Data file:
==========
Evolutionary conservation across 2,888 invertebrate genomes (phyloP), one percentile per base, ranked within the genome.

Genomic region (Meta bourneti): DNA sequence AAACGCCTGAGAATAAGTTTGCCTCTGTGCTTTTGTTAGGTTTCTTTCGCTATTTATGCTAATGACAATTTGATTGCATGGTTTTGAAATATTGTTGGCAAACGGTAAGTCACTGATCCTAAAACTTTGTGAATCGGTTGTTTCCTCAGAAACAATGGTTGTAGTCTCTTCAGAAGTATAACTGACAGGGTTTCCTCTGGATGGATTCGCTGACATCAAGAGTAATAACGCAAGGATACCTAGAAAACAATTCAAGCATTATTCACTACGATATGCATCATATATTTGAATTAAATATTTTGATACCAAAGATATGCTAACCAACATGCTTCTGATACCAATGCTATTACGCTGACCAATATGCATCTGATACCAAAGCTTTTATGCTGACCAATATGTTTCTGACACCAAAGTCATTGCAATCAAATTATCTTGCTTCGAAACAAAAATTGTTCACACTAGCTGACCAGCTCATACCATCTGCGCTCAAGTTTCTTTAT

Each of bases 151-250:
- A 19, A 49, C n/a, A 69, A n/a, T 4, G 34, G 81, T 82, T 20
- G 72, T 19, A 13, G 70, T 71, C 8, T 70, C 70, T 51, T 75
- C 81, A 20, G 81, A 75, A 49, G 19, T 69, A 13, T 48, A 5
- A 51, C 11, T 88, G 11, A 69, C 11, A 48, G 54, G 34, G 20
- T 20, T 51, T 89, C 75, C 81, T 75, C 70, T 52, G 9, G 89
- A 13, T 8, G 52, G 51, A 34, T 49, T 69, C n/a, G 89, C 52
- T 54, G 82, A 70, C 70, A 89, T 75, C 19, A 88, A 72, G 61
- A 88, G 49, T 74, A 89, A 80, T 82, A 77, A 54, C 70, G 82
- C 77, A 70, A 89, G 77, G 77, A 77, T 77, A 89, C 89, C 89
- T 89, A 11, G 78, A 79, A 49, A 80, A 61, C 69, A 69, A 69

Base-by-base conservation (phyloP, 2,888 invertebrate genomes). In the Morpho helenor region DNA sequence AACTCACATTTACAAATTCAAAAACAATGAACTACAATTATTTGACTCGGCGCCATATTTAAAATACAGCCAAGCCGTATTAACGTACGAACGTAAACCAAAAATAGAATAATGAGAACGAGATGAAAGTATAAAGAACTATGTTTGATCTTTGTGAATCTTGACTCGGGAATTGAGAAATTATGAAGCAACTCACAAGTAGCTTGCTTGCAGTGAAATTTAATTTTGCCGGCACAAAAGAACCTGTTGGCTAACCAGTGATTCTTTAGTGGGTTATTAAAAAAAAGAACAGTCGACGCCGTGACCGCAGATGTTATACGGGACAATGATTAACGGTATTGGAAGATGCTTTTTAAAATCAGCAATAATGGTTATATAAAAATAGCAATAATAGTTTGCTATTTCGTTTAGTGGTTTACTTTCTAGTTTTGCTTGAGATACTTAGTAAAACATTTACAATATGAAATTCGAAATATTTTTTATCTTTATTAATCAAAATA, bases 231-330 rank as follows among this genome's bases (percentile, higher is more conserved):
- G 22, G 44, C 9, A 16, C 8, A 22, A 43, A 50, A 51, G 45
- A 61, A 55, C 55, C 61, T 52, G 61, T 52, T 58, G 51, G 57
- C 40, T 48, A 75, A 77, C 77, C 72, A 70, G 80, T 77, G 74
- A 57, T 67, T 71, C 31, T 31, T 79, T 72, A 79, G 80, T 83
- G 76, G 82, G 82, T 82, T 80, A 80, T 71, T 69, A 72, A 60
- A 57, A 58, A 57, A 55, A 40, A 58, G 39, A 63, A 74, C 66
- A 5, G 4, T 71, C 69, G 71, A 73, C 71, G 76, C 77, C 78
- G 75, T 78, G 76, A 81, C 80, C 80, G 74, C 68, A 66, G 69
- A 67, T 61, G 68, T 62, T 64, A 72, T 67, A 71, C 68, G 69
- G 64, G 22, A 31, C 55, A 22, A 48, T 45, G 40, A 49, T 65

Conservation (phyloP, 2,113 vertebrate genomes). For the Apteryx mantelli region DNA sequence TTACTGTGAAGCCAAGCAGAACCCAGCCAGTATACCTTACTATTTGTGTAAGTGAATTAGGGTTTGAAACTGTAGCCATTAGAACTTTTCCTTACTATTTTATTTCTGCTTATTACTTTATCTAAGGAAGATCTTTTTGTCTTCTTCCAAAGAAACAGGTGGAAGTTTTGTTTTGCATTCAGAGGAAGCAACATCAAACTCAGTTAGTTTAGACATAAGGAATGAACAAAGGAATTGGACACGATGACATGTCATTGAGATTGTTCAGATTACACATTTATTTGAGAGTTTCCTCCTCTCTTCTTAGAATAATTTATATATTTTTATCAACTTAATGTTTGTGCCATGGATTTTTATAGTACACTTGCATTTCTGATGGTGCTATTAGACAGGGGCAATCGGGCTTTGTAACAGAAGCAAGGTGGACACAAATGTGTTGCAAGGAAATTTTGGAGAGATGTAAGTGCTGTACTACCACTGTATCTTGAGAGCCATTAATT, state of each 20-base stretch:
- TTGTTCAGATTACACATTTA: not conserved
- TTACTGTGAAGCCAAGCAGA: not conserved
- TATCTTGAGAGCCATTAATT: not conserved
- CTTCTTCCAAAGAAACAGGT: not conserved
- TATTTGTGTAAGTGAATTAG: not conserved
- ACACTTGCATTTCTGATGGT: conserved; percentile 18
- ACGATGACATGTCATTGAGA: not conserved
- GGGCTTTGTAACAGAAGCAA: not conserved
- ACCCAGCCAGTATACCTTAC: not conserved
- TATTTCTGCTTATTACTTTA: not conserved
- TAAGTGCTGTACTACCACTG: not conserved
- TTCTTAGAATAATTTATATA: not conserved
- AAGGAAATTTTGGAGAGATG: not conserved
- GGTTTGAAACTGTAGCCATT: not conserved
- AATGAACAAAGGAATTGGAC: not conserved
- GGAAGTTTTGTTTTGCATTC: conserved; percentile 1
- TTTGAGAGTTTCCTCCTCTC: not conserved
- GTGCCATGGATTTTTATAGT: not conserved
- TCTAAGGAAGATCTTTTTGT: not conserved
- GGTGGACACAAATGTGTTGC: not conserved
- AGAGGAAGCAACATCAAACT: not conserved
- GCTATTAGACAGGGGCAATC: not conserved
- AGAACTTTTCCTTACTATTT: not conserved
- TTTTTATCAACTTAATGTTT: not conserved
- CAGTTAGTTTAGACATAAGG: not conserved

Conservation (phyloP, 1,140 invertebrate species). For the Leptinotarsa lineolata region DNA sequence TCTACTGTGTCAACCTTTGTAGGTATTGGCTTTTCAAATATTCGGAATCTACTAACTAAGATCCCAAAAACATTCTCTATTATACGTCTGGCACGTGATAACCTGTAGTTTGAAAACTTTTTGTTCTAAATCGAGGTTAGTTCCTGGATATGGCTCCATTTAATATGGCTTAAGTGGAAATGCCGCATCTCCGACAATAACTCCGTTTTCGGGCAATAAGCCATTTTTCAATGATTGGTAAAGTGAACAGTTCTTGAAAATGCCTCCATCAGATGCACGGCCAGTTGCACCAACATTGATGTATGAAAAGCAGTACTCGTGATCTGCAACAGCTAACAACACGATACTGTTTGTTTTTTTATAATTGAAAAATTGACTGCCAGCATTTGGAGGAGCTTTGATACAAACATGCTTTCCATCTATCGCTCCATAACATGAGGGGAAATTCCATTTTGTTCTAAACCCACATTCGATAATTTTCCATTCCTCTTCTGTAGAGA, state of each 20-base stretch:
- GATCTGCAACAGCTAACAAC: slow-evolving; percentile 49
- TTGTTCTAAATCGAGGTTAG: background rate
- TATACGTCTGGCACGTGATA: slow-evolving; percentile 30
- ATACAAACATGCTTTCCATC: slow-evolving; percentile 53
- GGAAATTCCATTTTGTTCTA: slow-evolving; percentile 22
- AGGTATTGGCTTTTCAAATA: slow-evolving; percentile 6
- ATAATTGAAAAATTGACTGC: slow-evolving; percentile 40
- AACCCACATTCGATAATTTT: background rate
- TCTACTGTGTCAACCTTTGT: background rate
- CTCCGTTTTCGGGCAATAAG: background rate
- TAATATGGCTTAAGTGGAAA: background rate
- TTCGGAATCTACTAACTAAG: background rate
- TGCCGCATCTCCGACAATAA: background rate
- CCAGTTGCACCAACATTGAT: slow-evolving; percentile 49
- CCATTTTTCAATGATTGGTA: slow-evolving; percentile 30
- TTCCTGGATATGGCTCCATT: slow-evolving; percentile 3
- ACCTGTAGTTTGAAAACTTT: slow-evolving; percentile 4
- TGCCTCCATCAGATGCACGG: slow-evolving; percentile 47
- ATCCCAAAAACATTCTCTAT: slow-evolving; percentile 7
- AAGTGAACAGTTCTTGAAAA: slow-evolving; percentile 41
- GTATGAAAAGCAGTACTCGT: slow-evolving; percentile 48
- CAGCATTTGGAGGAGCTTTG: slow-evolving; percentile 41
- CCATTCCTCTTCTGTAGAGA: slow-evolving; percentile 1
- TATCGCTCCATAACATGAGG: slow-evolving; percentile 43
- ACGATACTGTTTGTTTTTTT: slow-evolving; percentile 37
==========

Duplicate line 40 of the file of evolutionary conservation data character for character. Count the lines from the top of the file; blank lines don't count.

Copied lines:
- AATGAACAAAGGAATTGGAC: not conserved